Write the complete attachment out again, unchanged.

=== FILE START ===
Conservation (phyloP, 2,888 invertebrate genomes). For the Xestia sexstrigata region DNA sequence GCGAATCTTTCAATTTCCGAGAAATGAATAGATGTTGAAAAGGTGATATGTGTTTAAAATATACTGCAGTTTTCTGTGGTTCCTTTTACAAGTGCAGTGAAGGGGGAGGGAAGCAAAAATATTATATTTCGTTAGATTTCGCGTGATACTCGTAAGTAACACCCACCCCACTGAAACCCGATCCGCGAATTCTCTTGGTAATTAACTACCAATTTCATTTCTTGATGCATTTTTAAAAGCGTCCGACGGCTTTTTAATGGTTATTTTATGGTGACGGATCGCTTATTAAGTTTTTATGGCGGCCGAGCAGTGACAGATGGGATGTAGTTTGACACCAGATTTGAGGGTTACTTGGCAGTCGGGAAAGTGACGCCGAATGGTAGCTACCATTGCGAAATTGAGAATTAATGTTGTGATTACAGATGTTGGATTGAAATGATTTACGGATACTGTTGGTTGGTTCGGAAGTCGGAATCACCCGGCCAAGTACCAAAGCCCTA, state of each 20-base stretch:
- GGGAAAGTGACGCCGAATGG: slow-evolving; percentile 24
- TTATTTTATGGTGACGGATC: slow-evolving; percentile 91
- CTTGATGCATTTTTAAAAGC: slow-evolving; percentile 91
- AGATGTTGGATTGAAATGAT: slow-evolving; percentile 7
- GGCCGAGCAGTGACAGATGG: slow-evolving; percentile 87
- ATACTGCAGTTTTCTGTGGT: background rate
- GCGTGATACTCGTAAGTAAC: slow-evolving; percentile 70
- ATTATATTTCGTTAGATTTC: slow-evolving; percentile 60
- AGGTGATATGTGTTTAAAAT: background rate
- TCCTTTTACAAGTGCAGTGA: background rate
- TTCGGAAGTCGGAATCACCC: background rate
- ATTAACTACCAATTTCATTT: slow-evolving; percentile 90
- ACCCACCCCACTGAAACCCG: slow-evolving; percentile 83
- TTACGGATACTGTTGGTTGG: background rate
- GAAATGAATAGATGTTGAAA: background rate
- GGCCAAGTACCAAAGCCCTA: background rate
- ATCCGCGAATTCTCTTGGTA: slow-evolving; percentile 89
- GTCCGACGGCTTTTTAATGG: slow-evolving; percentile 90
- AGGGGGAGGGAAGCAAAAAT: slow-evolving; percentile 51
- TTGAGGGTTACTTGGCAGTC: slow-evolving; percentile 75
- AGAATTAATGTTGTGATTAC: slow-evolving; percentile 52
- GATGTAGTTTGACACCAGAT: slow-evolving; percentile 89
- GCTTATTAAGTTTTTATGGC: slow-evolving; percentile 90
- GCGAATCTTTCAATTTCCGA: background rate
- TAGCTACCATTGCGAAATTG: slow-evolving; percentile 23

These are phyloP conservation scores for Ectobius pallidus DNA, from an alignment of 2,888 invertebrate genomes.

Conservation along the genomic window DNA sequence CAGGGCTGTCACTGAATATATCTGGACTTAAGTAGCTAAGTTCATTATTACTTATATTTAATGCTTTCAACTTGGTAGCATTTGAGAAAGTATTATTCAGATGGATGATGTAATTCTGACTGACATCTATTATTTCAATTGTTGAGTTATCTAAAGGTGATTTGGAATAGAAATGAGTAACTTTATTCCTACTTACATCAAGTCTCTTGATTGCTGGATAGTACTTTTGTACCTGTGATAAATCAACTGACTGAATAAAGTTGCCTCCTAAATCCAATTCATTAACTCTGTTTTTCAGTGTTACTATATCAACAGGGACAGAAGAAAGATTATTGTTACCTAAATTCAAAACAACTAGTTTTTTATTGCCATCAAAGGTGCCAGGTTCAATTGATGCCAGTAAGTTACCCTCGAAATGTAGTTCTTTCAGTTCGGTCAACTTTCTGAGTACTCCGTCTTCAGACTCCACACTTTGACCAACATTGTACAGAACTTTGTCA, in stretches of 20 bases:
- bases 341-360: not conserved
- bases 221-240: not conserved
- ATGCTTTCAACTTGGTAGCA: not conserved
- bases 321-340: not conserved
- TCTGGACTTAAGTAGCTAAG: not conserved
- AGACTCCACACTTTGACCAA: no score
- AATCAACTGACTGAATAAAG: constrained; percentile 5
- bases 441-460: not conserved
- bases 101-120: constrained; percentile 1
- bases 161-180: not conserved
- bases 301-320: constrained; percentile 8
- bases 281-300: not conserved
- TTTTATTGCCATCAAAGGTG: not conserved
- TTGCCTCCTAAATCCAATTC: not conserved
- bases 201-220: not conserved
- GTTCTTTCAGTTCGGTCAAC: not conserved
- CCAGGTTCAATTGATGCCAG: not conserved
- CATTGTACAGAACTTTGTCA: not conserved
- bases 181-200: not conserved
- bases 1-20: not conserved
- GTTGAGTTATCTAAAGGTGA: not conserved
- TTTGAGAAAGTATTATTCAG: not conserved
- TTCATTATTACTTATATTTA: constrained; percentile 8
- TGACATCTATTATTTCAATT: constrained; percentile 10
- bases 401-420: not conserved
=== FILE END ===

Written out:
Conservation (phyloP, 2,888 invertebrate genomes). For the Xestia sexstrigata region DNA sequence GCGAATCTTTCAATTTCCGAGAAATGAATAGATGTTGAAAAGGTGATATGTGTTTAAAATATACTGCAGTTTTCTGTGGTTCCTTTTACAAGTGCAGTGAAGGGGGAGGGAAGCAAAAATATTATATTTCGTTAGATTTCGCGTGATACTCGTAAGTAACACCCACCCCACTGAAACCCGATCCGCGAATTCTCTTGGTAATTAACTACCAATTTCATTTCTTGATGCATTTTTAAAAGCGTCCGACGGCTTTTTAATGGTTATTTTATGGTGACGGATCGCTTATTAAGTTTTTATGGCGGCCGAGCAGTGACAGATGGGATGTAGTTTGACACCAGATTTGAGGGTTACTTGGCAGTCGGGAAAGTGACGCCGAATGGTAGCTACCATTGCGAAATTGAGAATTAATGTTGTGATTACAGATGTTGGATTGAAATGATTTACGGATACTGTTGGTTGGTTCGGAAGTCGGAATCACCCGGCCAAGTACCAAAGCCCTA, state of each 20-base stretch:
- GGGAAAGTGACGCCGAATGG: slow-evolving; percentile 24
- TTATTTTATGGTGACGGATC: slow-evolving; percentile 91
- CTTGATGCATTTTTAAAAGC: slow-evolving; percentile 91
- AGATGTTGGATTGAAATGAT: slow-evolving; percentile 7
- GGCCGAGCAGTGACAGATGG: slow-evolving; percentile 87
- ATACTGCAGTTTTCTGTGGT: background rate
- GCGTGATACTCGTAAGTAAC: slow-evolving; percentile 70
- ATTATATTTCGTTAGATTTC: slow-evolving; percentile 60
- AGGTGATATGTGTTTAAAAT: background rate
- TCCTTTTACAAGTGCAGTGA: background rate
- TTCGGAAGTCGGAATCACCC: background rate
- ATTAACTACCAATTTCATTT: slow-evolving; percentile 90
- ACCCACCCCACTGAAACCCG: slow-evolving; percentile 83
- TTACGGATACTGTTGGTTGG: background rate
- GAAATGAATAGATGTTGAAA: background rate
- GGCCAAGTACCAAAGCCCTA: background rate
- ATCCGCGAATTCTCTTGGTA: slow-evolving; percentile 89
- GTCCGACGGCTTTTTAATGG: slow-evolving; percentile 90
- AGGGGGAGGGAAGCAAAAAT: slow-evolving; percentile 51
- TTGAGGGTTACTTGGCAGTC: slow-evolving; percentile 75
- AGAATTAATGTTGTGATTAC: slow-evolving; percentile 52
- GATGTAGTTTGACACCAGAT: slow-evolving; percentile 89
- GCTTATTAAGTTTTTATGGC: slow-evolving; percentile 90
- GCGAATCTTTCAATTTCCGA: background rate
- TAGCTACCATTGCGAAATTG: slow-evolving; percentile 23

These are phyloP conservation scores for Ectobius pallidus DNA, from an alignment of 2,888 invertebrate genomes.

Conservation along the genomic window DNA sequence CAGGGCTGTCACTGAATATATCTGGACTTAAGTAGCTAAGTTCATTATTACTTATATTTAATGCTTTCAACTTGGTAGCATTTGAGAAAGTATTATTCAGATGGATGATGTAATTCTGACTGACATCTATTATTTCAATTGTTGAGTTATCTAAAGGTGATTTGGAATAGAAATGAGTAACTTTATTCCTACTTACATCAAGTCTCTTGATTGCTGGATAGTACTTTTGTACCTGTGATAAATCAACTGACTGAATAAAGTTGCCTCCTAAATCCAATTCATTAACTCTGTTTTTCAGTGTTACTATATCAACAGGGACAGAAGAAAGATTATTGTTACCTAAATTCAAAACAACTAGTTTTTTATTGCCATCAAAGGTGCCAGGTTCAATTGATGCCAGTAAGTTACCCTCGAAATGTAGTTCTTTCAGTTCGGTCAACTTTCTGAGTACTCCGTCTTCAGACTCCACACTTTGACCAACATTGTACAGAACTTTGTCA, in stretches of 20 bases:
- bases 341-360: not conserved
- bases 221-240: not conserved
- ATGCTTTCAACTTGGTAGCA: not conserved
- bases 321-340: not conserved
- TCTGGACTTAAGTAGCTAAG: not conserved
- AGACTCCACACTTTGACCAA: no score
- AATCAACTGACTGAATAAAG: constrained; percentile 5
- bases 441-460: not conserved
- bases 101-120: constrained; percentile 1
- bases 161-180: not conserved
- bases 301-320: constrained; percentile 8
- bases 281-300: not conserved
- TTTTATTGCCATCAAAGGTG: not conserved
- TTGCCTCCTAAATCCAATTC: not conserved
- bases 201-220: not conserved
- GTTCTTTCAGTTCGGTCAAC: not conserved
- CCAGGTTCAATTGATGCCAG: not conserved
- CATTGTACAGAACTTTGTCA: not conserved
- bases 181-200: not conserved
- bases 1-20: not conserved
- GTTGAGTTATCTAAAGGTGA: not conserved
- TTTGAGAAAGTATTATTCAG: not conserved
- TTCATTATTACTTATATTTA: constrained; percentile 8
- TGACATCTATTATTTCAATT: constrained; percentile 10
- bases 401-420: not conserved